Trying Times

What a time, the 1960’s! There were huge social changes. It made everything difficult for that most vulnerable period in life, the teen-age years. It is natural for healthy and strong-minded children to begin to challenge their parents way-of-life. Having come from an unconventional family I had done something very unusual: I brought myself up as an individual. I had my own opinions about what is right and what is wrong. I rejected all forms of orthodox religions because I knew they were all man-made. I didn’t want advice. I knew no-one whom I could turn to. I wanted my children to follow the same path and learn to think for themselves rather than copy what most of all the other young people do.

I had seen enough about the hysterical reactions to Hitler’s wild speeches to know how dangerous it can be to get caught up in one person’s ideas. The Beatles were the new gods. I must say I liked most of their music for its originality and some of their lyrics which contained elements of wisdom. When most young people begin to rebel against their parents they do not begin to start thinking for themselves. All they do is copy their friends. This is one of the reasons why I dislike joining sects of all kinds.

Apart from all this it is important that we learn how to make mistakes in order to learn better ways to help ourselves.

Quentin was my biggest rebel. He didn’t do his homework, nor practice for his music lessons. He had one or two mild skermishes with the police. He wanted to get out of school and away from home as fast as possible. One day I had to go to the police station to fetch him home when he was being kept there illegally. At the ages of fourteen and fifteen he insisted on going on holiday with a mate by cadging lifts from drivers. There was no way we could stop him. It reminded me of the time when he plunged into a swimming pool from the highest board when he was barely two years old and swam to the side although he had never had any lessons.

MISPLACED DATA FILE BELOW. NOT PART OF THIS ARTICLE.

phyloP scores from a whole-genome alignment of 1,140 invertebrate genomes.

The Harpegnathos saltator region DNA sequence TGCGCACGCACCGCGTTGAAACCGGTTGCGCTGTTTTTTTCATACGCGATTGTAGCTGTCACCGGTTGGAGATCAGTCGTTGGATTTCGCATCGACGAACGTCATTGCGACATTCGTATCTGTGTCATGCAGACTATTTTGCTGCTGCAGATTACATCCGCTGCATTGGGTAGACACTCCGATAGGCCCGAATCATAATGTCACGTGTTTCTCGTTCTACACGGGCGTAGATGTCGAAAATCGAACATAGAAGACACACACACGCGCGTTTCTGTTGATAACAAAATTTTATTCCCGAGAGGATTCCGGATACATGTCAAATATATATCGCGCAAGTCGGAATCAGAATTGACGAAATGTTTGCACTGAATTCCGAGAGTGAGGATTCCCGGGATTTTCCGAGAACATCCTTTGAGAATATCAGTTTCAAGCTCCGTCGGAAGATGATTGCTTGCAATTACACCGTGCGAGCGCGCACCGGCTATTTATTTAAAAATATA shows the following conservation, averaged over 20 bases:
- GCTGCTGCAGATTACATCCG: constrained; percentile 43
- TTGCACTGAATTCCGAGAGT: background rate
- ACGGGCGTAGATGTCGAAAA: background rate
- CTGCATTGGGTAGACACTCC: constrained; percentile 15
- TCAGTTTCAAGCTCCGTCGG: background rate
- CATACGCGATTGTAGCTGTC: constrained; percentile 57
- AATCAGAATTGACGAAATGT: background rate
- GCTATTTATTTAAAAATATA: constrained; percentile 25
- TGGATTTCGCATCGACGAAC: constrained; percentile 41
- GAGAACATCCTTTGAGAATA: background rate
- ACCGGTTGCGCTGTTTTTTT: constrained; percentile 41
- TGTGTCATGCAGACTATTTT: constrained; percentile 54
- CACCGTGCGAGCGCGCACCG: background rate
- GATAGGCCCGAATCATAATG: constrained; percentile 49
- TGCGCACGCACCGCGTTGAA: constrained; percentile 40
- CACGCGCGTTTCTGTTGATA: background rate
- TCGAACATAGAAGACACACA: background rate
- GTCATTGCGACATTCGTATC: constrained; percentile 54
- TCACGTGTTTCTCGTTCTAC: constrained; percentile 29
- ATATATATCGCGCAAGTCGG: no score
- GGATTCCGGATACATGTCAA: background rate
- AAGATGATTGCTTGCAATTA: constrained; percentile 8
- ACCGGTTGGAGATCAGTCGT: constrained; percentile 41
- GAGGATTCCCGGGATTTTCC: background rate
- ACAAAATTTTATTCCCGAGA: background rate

During what was a very bad time for me was because I could not get close enough to him. He is one of the kindest of people and the last person to harm anyone. I knew that and it made it worse.

I couldn’t talk to Bob about it. All he could say was “You haven’t told any of the neighbours about this, have you?” The one person who helped me was my friend Jerry Planus. He listened to me, said very little, but heard every word. Afterwards, he went away saying “I’m glad I never had no bloody kids!”

I had been studying psychology for some time and I was convinced that this behaviour had something to do with unconscious anger towards me for leaving him in Venezuela when he was still so young. The crisis came when he was living away from home in Bedford with his soon-to-be wife and he fixed a pretend suicide . She rang us up in Cambridge one night and Bob and I sped as fast as we could to the hospital. He insisted in a slightly drunken state that he had not taken an overdose: that I alone knew that this was true. He was right. I believed him. I knew why he pretended he had done it. It was a piece of revenge directed at me for leaving him when he was so small to remind me of my own suffering over my brother’s suicide. He didn’t believe this because he had no conscious feeling that it was true. I am sure it was, because I know from my own experience just how vengeful I can be.

From that time onwards our relationship improved and we grew close to each other again which gave great joy to both of us. When Quentin was seventeen and had started and rejected several boring jobs I suggested that he work for me. His best friend had a car and was in the same position as himself. I told them what kind of books I was looking for and sent them off to search secondhand bookshops and charity shops. It wasn’t long before Quentin was working with me in my shop every day. He picked up things very quickly when he really wanted to learn, as he did. It isn’t easy for two members of a family to work well together in a family business. We made a perfect pair. When I opened my shop in Cambridge he was enormously supportive. He married his girlfriend when they were very young, 18 and 19 and they are still together with one greatly loved son. He stayed with me for five years and then he started his own business. He worked hard and did very well.

 

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